BLENDZ By WookiesoftOct 01, 2021
Article written by Omar Colom and Laura Massas
“Techs are very good at showing ‘toys and tools’ that they have.”
Exactly what we were thinking here at AVE and why we started our Article series in the first place. Darren Alexander is the mastermind behind the BlendZ and we were very excited to chat with him. I have to admit, I am a little biased towards BlendZ since I am a user of this app to save myself time on the planning phase. I myself had to prove I could do that math prior to even knowing about the app from one of my mentors.
However with all that said, I am more biased toward the app because the developer not only works for a company I highly respect, you can read through his words and get a sense of what a genuinely good natured person he must really be. I also learned very quickly he also created another app that I have been using over the years. I have to let the article here speak for itself since everything from the app to the developer is just amazing!
Check out the interview below.
Responses provided by: Darren Alexander
Q: What drove you to create the app?
A: It was a combination of things. I was working on getting the technical specs together for a client for a large projection show with a multi projector screen, and the size of the screen kept changing. It seemed every few hours they were redesigning their set and the screen kept growing, but every time we were told that the screen was bigger they wanted us to update the requirements for the projection: how many projectors and their placement on the truss, weights, and specs for the content creation, the usual thing back when projection was the only way to do very large screens.
I was, back then, using a calculator and a notepad to work out the math needed for the projectors and the blend regions, and then closer to the time of delivering the show a media grid to line up the projectors. I had recently started programming again, something I used to do when I was a lot younger, so I decided to write something that would speed things up for me.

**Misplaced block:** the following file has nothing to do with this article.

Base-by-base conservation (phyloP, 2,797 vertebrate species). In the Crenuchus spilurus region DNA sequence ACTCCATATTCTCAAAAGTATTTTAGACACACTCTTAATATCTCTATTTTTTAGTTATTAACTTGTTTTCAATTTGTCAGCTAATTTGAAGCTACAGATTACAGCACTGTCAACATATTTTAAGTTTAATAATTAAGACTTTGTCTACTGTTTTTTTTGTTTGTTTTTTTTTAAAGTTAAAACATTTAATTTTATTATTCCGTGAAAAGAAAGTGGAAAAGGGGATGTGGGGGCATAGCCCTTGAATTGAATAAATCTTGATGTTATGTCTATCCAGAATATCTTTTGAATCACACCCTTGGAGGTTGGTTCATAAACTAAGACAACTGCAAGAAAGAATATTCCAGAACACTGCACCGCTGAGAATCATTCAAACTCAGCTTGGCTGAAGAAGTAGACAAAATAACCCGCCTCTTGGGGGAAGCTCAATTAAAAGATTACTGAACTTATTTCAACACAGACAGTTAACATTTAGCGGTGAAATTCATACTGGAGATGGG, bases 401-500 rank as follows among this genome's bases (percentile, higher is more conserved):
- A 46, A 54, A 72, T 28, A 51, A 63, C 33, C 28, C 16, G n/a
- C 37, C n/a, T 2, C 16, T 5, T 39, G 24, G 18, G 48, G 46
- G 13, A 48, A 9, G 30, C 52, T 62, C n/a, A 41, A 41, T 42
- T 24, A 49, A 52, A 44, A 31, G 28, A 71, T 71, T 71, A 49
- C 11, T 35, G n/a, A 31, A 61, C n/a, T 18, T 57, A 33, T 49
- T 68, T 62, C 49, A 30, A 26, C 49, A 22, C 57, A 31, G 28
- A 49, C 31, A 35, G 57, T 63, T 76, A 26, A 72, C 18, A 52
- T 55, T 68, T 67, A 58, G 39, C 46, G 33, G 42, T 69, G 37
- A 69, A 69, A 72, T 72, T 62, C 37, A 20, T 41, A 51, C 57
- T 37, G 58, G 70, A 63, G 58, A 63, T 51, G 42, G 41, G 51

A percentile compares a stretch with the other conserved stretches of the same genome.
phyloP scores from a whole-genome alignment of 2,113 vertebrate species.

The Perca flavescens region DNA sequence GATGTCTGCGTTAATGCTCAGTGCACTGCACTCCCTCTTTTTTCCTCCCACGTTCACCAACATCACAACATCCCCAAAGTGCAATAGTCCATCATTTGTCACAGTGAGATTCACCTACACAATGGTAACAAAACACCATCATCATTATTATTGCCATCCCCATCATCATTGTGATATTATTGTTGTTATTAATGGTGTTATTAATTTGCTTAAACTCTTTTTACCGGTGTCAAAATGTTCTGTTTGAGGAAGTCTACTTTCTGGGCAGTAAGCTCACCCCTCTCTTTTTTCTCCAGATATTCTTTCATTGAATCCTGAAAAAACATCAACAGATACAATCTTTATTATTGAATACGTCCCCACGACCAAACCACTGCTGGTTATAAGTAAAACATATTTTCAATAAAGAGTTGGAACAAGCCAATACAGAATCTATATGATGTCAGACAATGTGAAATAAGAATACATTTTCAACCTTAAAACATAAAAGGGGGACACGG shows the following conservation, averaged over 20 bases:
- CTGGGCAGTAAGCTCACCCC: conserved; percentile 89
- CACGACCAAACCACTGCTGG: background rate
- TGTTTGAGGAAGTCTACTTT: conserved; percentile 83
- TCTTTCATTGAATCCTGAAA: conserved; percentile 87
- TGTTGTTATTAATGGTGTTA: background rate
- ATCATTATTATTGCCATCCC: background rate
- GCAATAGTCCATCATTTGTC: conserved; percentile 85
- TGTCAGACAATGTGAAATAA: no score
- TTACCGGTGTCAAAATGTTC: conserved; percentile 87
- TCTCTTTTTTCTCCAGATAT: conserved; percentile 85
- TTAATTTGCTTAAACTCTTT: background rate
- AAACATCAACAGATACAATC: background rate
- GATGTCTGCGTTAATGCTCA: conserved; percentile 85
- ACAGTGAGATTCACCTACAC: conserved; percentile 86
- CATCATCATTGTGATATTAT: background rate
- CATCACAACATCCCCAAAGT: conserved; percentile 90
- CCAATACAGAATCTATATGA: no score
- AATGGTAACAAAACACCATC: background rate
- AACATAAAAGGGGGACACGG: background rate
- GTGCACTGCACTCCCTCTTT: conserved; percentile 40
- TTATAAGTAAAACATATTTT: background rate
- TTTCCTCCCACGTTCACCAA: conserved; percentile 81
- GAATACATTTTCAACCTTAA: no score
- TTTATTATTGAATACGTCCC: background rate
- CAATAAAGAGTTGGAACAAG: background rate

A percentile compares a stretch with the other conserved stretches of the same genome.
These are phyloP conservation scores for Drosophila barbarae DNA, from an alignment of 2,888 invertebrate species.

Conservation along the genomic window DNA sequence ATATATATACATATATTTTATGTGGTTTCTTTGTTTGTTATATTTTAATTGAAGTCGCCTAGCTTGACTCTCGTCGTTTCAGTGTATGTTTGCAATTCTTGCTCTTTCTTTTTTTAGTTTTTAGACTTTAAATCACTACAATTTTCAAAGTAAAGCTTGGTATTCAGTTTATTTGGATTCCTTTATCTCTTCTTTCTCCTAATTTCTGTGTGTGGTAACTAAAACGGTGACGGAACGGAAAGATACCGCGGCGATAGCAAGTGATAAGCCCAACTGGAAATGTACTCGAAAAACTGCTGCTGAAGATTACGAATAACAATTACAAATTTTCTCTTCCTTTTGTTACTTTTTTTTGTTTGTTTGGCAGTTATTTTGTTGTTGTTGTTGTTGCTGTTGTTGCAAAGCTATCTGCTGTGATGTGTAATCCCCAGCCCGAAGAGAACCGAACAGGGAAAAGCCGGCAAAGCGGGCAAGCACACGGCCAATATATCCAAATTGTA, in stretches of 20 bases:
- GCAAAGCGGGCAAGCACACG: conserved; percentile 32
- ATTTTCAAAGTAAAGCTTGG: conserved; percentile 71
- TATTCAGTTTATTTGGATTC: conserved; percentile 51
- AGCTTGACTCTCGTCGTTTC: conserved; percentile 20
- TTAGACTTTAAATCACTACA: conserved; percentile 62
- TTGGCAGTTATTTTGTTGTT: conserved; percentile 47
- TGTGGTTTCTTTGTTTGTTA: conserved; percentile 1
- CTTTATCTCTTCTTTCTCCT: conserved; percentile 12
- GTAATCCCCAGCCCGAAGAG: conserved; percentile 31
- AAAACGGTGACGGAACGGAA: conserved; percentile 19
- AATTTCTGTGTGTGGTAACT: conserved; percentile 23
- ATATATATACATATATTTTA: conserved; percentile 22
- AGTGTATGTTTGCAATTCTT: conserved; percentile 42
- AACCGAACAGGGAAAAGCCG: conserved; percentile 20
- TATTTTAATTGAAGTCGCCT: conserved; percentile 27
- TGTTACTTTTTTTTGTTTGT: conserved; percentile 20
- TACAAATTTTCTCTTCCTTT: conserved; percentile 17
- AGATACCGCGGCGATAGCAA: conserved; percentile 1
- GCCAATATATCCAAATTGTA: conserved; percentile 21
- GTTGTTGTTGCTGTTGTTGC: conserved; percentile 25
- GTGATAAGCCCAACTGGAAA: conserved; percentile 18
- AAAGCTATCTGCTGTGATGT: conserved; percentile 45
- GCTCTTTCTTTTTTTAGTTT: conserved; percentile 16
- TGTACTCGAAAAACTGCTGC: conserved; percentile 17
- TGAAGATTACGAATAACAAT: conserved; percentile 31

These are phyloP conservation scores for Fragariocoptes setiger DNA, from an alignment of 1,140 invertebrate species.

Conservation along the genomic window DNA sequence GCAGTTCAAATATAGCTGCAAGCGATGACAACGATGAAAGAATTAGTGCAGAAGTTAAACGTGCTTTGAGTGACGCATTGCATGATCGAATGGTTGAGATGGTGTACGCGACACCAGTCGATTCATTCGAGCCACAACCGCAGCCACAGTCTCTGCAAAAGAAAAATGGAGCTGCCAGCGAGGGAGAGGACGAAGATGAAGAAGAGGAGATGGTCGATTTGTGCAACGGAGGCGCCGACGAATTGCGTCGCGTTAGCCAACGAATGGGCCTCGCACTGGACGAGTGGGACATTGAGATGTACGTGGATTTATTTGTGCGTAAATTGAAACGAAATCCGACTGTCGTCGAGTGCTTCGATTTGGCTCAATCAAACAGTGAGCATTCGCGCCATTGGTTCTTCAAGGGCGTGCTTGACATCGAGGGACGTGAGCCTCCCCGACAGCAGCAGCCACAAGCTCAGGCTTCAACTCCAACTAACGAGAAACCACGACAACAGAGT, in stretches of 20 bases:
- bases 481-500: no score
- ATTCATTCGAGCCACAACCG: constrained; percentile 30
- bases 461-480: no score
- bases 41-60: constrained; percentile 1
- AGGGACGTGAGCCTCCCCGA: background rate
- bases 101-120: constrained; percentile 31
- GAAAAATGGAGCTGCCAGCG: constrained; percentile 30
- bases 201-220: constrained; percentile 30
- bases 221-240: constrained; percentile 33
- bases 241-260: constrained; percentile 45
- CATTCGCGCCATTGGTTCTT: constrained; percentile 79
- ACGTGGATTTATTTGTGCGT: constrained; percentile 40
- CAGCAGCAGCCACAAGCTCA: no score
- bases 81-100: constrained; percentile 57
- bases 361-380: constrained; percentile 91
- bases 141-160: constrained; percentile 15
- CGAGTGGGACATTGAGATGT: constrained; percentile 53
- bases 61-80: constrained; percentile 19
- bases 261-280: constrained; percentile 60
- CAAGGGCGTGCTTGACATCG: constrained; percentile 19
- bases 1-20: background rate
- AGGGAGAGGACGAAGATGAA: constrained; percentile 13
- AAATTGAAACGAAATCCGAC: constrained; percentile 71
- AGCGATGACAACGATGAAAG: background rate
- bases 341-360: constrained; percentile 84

Q: What other apps have you developed?
A: I have written several apps to help speed things up and a few that are just plain silly, but tools for AV techs are:
FidoLED- a calculator that tells you information about a given LED screen, so the number of pixels, weights, number of tiles, size of the wall and power requirements, as well as drawing a media grid for you.
GridZ- a free form grid generator, so think BlendZ but you already know the blend information, or you just want to generate a grid of a certain pixel count.
LEDGridZ- another freeform LED grid generator which was me stripping out the database function of FidoLED so that a grid for any tile could be drawn. There are some other unique features of this app over FidoLED as it allows for a grid to be drawn where there is a regular repeat of negative pixel spaces, which was a request by someone for a one off project they had.
M2 Calculator- another calculator, this one is unique for the Brompton Processors that our LED tiles use. It lets you know how many processors (M2, T1, S4, SX40's) are needed for a given LED screen.
Network noodle, Squirt, and Reboot Notifier are all network tools.
Network noodle just tells you the IP address of your computer, the public IP of the network you are on, and where in the world your computer thinks it is.
Squirt was written for my IT tech that was on Auto Shows with me. He got fed up constantly having to dip into the Windows network settings to change his IP address on shows with lots of networks on, so I wrote this quick app for him to change his IP address from a small window really quickly.
Reboot Notifier is a small app that I wrote that would tell me when a computer was rebooted by sending me an email message along with its current public IP address, handy for when you have servers in your apartment that sometimes reboot because of random crashes!
Q: Who are your target users?
A: It’s mainly people in the AV industry around the globe. BlendZ and FidoLED by far have reached the most users around the globe. Project Managers and Techs have used my tools to save them time and that was the reason I wrote these apps to begin with.
Q:Do you work in the industry, if so, what sector and what’s your technical background?